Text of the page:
Why I'm Resistant To All Things Pink In October

Judith Rosenbaum

Dr. Judith Rosenbaum, Director of Public History at the Jewish Women's Archive and lead developer of Living the Legacy educational materials, first wrote this piece for Role/Reboot. There you can read the piece in its entirety.

Male and Female Deodorant: A comparative study

Gabrielle Orcha

I was watching the Daily Show online over the weekend and I was fascinated with the commercials, two in particular, which streamed almost back to back.

Be Hungry, Etta Eats the World

Be Hungry

Gabrielle Orcha

There is an advertisement that I pass when biking to work.

Kosher Camera

pJewishMisanthropy announces "Kosher Camera" that erases women in real time

Leah Berkenwald

Yesterday eJewish Philanthropy released a special, satirical Purim edition of their usual newsletter called pJewishMisanthropy. The whole thing is absolutely hilarious--at least it should be to any of us working in the Jewish communal world who read often-vague articles about the future of "peoplehood," "Jewish innovation," "leadership," and "engagement" in the ever-changing Jewish American/Israeli landscape. Still, one story in particular caught my attention.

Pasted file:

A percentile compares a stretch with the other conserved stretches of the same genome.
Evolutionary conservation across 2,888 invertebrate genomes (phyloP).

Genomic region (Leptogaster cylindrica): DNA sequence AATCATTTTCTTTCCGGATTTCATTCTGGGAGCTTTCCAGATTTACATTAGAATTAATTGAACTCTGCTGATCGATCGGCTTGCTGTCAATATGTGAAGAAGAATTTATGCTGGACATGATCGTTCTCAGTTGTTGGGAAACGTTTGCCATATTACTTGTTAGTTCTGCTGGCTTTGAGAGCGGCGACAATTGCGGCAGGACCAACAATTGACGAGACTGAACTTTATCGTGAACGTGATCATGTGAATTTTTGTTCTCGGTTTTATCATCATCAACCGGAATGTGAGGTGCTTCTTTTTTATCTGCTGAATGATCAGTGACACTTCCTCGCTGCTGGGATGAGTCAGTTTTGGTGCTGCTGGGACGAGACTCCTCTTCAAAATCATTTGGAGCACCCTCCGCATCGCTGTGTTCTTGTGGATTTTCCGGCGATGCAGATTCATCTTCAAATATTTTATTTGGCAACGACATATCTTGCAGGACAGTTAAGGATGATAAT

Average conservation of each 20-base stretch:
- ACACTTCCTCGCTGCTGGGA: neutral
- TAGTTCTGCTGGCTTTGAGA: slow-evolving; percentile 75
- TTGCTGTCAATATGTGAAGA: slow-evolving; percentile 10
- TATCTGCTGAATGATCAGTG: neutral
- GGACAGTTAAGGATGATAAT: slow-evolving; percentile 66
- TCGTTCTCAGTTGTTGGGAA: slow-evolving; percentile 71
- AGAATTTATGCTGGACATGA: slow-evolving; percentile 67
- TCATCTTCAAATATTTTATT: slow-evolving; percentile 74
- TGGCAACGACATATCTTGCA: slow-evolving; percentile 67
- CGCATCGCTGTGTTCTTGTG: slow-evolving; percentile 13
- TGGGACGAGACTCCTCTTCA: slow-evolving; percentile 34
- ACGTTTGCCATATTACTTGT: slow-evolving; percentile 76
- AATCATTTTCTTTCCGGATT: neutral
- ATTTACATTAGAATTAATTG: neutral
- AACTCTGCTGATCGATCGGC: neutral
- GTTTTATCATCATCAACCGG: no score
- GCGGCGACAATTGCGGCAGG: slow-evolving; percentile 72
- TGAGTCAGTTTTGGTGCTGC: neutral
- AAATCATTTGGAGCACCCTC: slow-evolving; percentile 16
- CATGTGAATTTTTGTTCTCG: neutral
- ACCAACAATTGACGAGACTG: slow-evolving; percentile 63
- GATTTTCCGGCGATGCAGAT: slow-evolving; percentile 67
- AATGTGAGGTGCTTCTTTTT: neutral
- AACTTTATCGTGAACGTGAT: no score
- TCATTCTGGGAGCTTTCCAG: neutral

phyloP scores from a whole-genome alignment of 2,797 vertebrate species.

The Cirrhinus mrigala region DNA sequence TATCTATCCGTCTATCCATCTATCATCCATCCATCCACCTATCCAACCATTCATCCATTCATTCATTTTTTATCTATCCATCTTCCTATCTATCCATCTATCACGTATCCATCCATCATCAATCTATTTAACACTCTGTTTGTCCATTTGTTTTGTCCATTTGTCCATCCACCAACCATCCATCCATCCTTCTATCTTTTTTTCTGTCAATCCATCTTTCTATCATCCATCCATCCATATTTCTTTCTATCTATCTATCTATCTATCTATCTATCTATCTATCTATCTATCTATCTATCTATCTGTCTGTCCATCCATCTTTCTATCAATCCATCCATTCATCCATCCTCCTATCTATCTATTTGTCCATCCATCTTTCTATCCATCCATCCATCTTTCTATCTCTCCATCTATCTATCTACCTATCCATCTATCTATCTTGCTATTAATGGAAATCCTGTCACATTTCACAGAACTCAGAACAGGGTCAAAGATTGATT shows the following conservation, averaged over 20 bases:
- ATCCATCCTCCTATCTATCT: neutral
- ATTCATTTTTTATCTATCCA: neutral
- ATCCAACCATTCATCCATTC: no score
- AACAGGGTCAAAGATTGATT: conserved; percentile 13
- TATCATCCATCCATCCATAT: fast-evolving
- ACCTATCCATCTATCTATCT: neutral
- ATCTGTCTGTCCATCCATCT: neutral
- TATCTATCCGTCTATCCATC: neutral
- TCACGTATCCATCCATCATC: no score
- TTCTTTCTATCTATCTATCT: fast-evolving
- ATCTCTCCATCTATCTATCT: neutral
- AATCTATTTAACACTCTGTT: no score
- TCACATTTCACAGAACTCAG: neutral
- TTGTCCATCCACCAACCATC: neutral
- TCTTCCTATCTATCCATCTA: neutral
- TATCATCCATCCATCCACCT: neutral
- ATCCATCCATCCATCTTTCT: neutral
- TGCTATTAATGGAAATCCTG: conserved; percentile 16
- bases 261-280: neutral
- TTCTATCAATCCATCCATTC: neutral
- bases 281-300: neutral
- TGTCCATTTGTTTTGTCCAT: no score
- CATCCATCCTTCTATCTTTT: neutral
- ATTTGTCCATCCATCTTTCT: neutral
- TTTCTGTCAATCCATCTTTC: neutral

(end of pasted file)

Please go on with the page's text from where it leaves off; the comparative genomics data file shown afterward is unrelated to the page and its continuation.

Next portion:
Jewpiter Photoshop

Ultra-Orthodox photoshop of horrors: Round 2

Leah Berkenwald

In May, the Hasidic Jewish newspaper, Der Tzitung, made a lot of people angry by photoshopping Hillary Clinton out of a photo in the name of tzniut, or modesty. Within days, the incident spawned a fabulous internet meme where people photoshopped women out of iconic images. The point that photoshop should not be used to erase or alter women in images as to rewrite history or reality was made ... or so we thought.

Tillie Lewis: More than just about tomatoes

Katherine Romanow